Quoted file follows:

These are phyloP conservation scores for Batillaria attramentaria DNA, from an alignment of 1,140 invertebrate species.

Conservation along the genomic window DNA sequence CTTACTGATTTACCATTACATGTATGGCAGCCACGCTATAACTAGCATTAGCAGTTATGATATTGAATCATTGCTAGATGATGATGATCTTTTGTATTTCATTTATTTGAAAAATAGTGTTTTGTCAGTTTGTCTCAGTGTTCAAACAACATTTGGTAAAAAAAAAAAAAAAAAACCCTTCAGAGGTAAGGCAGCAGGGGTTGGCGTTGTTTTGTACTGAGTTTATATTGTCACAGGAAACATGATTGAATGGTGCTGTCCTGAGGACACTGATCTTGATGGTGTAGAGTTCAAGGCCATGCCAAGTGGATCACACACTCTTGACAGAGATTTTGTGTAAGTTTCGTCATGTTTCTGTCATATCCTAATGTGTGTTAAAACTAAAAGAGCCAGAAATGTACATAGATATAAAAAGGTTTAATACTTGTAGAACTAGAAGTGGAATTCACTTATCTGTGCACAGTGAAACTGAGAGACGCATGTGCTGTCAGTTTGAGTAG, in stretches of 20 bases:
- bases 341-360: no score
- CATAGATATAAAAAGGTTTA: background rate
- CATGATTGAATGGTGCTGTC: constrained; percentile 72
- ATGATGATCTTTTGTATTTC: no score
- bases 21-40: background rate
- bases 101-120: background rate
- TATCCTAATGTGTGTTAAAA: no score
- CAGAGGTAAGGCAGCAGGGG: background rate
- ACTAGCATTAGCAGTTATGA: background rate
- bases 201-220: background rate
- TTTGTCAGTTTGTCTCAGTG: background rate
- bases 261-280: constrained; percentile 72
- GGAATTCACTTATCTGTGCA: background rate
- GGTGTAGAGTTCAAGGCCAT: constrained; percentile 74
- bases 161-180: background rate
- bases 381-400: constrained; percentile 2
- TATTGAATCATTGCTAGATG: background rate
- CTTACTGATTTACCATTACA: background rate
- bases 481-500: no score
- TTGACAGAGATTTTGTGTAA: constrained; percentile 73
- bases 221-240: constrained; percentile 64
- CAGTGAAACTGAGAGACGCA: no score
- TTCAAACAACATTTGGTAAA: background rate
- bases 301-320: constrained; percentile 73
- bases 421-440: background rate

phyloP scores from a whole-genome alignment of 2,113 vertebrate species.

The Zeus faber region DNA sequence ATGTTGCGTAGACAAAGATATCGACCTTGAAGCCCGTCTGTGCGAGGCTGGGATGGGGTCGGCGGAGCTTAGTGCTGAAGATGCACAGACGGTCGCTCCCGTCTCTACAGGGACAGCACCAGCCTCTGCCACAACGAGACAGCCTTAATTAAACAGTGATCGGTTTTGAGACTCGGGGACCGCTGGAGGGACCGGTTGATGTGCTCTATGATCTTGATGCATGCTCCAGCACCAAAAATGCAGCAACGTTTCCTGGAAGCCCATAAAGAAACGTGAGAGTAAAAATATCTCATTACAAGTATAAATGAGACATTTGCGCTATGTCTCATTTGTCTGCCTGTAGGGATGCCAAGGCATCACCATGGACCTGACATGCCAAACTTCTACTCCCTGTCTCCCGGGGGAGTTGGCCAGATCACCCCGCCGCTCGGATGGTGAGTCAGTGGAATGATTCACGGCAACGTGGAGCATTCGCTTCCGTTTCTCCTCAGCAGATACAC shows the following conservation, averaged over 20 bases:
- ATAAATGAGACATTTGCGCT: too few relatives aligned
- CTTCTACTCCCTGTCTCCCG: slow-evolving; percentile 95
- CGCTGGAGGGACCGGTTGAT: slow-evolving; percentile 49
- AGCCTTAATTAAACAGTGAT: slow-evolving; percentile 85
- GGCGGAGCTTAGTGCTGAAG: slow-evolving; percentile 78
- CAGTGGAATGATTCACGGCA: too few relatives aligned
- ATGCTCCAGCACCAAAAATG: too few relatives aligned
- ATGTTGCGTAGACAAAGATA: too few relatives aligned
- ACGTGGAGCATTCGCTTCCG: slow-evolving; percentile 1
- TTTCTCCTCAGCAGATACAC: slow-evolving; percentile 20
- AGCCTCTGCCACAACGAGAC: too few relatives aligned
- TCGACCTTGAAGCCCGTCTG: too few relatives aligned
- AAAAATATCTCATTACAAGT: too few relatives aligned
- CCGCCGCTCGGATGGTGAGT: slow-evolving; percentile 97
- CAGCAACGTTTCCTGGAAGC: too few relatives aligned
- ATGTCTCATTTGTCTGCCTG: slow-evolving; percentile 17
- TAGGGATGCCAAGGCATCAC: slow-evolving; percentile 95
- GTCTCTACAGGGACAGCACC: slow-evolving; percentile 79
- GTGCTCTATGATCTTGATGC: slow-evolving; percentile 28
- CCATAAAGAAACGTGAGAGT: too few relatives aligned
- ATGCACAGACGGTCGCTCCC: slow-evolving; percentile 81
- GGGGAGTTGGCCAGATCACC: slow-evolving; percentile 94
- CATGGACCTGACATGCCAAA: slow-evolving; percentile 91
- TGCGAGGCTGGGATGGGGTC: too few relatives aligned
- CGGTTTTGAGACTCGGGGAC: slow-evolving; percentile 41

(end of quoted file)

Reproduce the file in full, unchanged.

These are phyloP conservation scores for Batillaria attramentaria DNA, from an alignment of 1,140 invertebrate species.

Conservation along the genomic window DNA sequence CTTACTGATTTACCATTACATGTATGGCAGCCACGCTATAACTAGCATTAGCAGTTATGATATTGAATCATTGCTAGATGATGATGATCTTTTGTATTTCATTTATTTGAAAAATAGTGTTTTGTCAGTTTGTCTCAGTGTTCAAACAACATTTGGTAAAAAAAAAAAAAAAAAACCCTTCAGAGGTAAGGCAGCAGGGGTTGGCGTTGTTTTGTACTGAGTTTATATTGTCACAGGAAACATGATTGAATGGTGCTGTCCTGAGGACACTGATCTTGATGGTGTAGAGTTCAAGGCCATGCCAAGTGGATCACACACTCTTGACAGAGATTTTGTGTAAGTTTCGTCATGTTTCTGTCATATCCTAATGTGTGTTAAAACTAAAAGAGCCAGAAATGTACATAGATATAAAAAGGTTTAATACTTGTAGAACTAGAAGTGGAATTCACTTATCTGTGCACAGTGAAACTGAGAGACGCATGTGCTGTCAGTTTGAGTAG, in stretches of 20 bases:
- bases 341-360: no score
- CATAGATATAAAAAGGTTTA: background rate
- CATGATTGAATGGTGCTGTC: constrained; percentile 72
- ATGATGATCTTTTGTATTTC: no score
- bases 21-40: background rate
- bases 101-120: background rate
- TATCCTAATGTGTGTTAAAA: no score
- CAGAGGTAAGGCAGCAGGGG: background rate
- ACTAGCATTAGCAGTTATGA: background rate
- bases 201-220: background rate
- TTTGTCAGTTTGTCTCAGTG: background rate
- bases 261-280: constrained; percentile 72
- GGAATTCACTTATCTGTGCA: background rate
- GGTGTAGAGTTCAAGGCCAT: constrained; percentile 74
- bases 161-180: background rate
- bases 381-400: constrained; percentile 2
- TATTGAATCATTGCTAGATG: background rate
- CTTACTGATTTACCATTACA: background rate
- bases 481-500: no score
- TTGACAGAGATTTTGTGTAA: constrained; percentile 73
- bases 221-240: constrained; percentile 64
- CAGTGAAACTGAGAGACGCA: no score
- TTCAAACAACATTTGGTAAA: background rate
- bases 301-320: constrained; percentile 73
- bases 421-440: background rate

phyloP scores from a whole-genome alignment of 2,113 vertebrate species.

The Zeus faber region DNA sequence ATGTTGCGTAGACAAAGATATCGACCTTGAAGCCCGTCTGTGCGAGGCTGGGATGGGGTCGGCGGAGCTTAGTGCTGAAGATGCACAGACGGTCGCTCCCGTCTCTACAGGGACAGCACCAGCCTCTGCCACAACGAGACAGCCTTAATTAAACAGTGATCGGTTTTGAGACTCGGGGACCGCTGGAGGGACCGGTTGATGTGCTCTATGATCTTGATGCATGCTCCAGCACCAAAAATGCAGCAACGTTTCCTGGAAGCCCATAAAGAAACGTGAGAGTAAAAATATCTCATTACAAGTATAAATGAGACATTTGCGCTATGTCTCATTTGTCTGCCTGTAGGGATGCCAAGGCATCACCATGGACCTGACATGCCAAACTTCTACTCCCTGTCTCCCGGGGGAGTTGGCCAGATCACCCCGCCGCTCGGATGGTGAGTCAGTGGAATGATTCACGGCAACGTGGAGCATTCGCTTCCGTTTCTCCTCAGCAGATACAC shows the following conservation, averaged over 20 bases:
- ATAAATGAGACATTTGCGCT: too few relatives aligned
- CTTCTACTCCCTGTCTCCCG: slow-evolving; percentile 95
- CGCTGGAGGGACCGGTTGAT: slow-evolving; percentile 49
- AGCCTTAATTAAACAGTGAT: slow-evolving; percentile 85
- GGCGGAGCTTAGTGCTGAAG: slow-evolving; percentile 78
- CAGTGGAATGATTCACGGCA: too few relatives aligned
- ATGCTCCAGCACCAAAAATG: too few relatives aligned
- ATGTTGCGTAGACAAAGATA: too few relatives aligned
- ACGTGGAGCATTCGCTTCCG: slow-evolving; percentile 1
- TTTCTCCTCAGCAGATACAC: slow-evolving; percentile 20
- AGCCTCTGCCACAACGAGAC: too few relatives aligned
- TCGACCTTGAAGCCCGTCTG: too few relatives aligned
- AAAAATATCTCATTACAAGT: too few relatives aligned
- CCGCCGCTCGGATGGTGAGT: slow-evolving; percentile 97
- CAGCAACGTTTCCTGGAAGC: too few relatives aligned
- ATGTCTCATTTGTCTGCCTG: slow-evolving; percentile 17
- TAGGGATGCCAAGGCATCAC: slow-evolving; percentile 95
- GTCTCTACAGGGACAGCACC: slow-evolving; percentile 79
- GTGCTCTATGATCTTGATGC: slow-evolving; percentile 28
- CCATAAAGAAACGTGAGAGT: too few relatives aligned
- ATGCACAGACGGTCGCTCCC: slow-evolving; percentile 81
- GGGGAGTTGGCCAGATCACC: slow-evolving; percentile 94
- CATGGACCTGACATGCCAAA: slow-evolving; percentile 91
- TGCGAGGCTGGGATGGGGTC: too few relatives aligned
- CGGTTTTGAGACTCGGGGAC: slow-evolving; percentile 41